The biological significance of Archaea in the human gut microbiota is largely unclear. We recently reported genomic and biochemical analyses of the Methanomassiliicoccales, a novel order of methanogenic Archaea dwelling in soil and the animal digestive tract. We now show that these Methanomassiliicoccales are present in published microbiome data sets from eight countries. They are represented by five Operational Taxonomic Units present in at least four cohorts and phylogenetically distributed into two clades. Genes for utilizing trimethylamine (TMA), a bacterial precursor to an atherosclerogenic human metabolite, were present in four of the six novel Methanomassiliicoccales genomes assembled from ELDERMET metagenomes. In addition to increased microbiota TMA production capacity in long-term residential care subjects, abundance of TMA-utilizing Methanomassiliicoccales correlated positively with bacterial gene count for TMA production and negatively with fecal TMA concentrations. The two large Methanomassiliicoccales clades have opposite correlations with host health status in the ELDERMET cohort and putative distinct genomic signatures for gut adaptation.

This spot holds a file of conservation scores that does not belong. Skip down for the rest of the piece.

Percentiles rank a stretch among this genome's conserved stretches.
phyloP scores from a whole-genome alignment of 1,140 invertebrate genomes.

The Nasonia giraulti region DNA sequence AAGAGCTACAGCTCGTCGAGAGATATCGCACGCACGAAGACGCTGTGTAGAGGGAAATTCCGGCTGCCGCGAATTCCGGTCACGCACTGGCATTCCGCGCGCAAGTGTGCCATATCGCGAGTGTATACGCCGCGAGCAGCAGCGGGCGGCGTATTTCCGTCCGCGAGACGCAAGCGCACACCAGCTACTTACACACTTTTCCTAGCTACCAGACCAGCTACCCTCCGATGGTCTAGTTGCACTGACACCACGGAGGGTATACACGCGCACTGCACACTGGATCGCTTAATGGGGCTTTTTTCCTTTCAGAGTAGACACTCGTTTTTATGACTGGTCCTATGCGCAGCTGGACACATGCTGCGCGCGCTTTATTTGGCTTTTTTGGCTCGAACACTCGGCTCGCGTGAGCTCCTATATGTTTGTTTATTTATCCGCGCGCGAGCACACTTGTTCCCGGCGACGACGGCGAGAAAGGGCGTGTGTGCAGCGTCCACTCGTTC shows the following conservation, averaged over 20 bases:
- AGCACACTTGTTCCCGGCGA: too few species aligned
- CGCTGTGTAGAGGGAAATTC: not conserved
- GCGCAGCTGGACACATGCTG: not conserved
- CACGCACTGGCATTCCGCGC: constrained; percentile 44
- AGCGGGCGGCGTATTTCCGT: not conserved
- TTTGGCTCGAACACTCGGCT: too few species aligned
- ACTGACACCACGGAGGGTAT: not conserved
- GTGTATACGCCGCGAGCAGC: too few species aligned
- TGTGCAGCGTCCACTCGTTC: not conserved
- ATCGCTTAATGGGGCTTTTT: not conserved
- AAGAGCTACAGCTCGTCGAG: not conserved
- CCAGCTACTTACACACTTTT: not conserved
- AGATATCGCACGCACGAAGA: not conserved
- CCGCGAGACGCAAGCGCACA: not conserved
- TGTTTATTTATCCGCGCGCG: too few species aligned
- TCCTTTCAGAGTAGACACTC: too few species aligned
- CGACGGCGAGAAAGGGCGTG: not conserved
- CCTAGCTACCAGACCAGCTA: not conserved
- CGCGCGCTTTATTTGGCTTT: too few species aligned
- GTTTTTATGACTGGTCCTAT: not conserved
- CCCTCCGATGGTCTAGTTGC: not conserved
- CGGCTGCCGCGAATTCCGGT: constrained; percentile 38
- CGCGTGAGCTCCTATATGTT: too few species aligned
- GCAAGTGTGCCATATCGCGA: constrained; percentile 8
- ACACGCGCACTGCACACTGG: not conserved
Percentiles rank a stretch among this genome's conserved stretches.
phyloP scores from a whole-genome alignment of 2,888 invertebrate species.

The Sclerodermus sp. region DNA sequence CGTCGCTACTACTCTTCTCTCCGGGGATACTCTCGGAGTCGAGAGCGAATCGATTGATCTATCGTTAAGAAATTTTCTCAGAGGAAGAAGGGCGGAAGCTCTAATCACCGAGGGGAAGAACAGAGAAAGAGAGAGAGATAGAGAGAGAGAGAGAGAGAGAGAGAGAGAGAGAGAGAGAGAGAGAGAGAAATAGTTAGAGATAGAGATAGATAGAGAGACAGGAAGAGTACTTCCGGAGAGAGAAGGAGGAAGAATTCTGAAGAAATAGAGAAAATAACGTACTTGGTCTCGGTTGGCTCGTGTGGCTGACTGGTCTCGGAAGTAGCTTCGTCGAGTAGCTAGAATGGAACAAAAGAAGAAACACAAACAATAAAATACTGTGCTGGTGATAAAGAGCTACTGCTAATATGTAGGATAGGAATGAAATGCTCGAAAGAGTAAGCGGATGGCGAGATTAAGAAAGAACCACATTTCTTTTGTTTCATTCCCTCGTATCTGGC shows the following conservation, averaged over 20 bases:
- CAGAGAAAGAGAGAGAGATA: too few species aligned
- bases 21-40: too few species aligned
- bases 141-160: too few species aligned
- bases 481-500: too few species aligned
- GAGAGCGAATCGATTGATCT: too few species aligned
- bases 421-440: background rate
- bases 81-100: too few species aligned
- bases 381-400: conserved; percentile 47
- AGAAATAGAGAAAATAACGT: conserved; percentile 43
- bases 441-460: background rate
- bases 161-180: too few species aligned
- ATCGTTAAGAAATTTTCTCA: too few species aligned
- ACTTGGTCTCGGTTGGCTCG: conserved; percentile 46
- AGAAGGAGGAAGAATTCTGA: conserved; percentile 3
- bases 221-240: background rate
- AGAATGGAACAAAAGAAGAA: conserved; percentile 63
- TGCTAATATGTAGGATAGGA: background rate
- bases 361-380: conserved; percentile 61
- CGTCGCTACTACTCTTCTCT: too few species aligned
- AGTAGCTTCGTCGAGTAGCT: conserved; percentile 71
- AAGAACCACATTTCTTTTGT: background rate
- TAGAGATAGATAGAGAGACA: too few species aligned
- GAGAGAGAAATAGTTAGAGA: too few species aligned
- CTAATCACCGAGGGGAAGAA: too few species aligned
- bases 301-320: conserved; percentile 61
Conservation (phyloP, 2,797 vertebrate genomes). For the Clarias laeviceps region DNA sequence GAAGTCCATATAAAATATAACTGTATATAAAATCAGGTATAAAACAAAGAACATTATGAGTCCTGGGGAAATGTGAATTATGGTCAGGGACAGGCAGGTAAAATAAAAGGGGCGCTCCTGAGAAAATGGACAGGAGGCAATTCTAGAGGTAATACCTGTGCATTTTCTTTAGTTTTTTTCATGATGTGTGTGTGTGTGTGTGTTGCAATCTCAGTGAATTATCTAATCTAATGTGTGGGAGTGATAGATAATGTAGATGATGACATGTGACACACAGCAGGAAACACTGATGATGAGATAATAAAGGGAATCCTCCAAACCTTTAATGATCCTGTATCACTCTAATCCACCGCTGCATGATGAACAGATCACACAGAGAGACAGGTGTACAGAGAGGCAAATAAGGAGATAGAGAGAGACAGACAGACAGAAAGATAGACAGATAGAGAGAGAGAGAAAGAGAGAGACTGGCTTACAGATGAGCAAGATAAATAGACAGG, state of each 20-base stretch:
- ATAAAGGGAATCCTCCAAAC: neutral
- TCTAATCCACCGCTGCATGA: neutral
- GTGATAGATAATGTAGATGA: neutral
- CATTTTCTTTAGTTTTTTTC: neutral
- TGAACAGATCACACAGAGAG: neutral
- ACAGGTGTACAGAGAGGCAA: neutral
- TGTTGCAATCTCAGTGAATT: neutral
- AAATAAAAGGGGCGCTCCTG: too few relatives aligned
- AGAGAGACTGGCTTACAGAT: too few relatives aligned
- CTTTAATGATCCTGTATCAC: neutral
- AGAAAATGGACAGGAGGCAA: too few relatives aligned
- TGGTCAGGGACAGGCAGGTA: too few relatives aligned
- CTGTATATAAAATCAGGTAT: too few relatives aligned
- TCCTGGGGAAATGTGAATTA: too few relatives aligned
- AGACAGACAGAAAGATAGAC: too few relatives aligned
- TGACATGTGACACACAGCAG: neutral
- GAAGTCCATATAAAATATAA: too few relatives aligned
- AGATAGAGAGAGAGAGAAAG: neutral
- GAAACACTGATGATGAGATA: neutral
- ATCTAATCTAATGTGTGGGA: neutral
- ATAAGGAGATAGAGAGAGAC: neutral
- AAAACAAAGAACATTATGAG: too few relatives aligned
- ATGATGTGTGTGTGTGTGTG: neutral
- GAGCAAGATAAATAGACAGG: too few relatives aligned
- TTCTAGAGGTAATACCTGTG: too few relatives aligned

- Human gut microbiome
Borrel, G., McCann, A., Deane, J., Neto, M. C., Lynch, D. B., Brugere, J. F., & O' Toole, P. W. (2017). Genomics and metagenomics of trimethylamine-utilizing Archaea in the human gut microbiome. ISME Journal, 11, 2059-2074. https://doi.org/10.1038/ismej.2017.72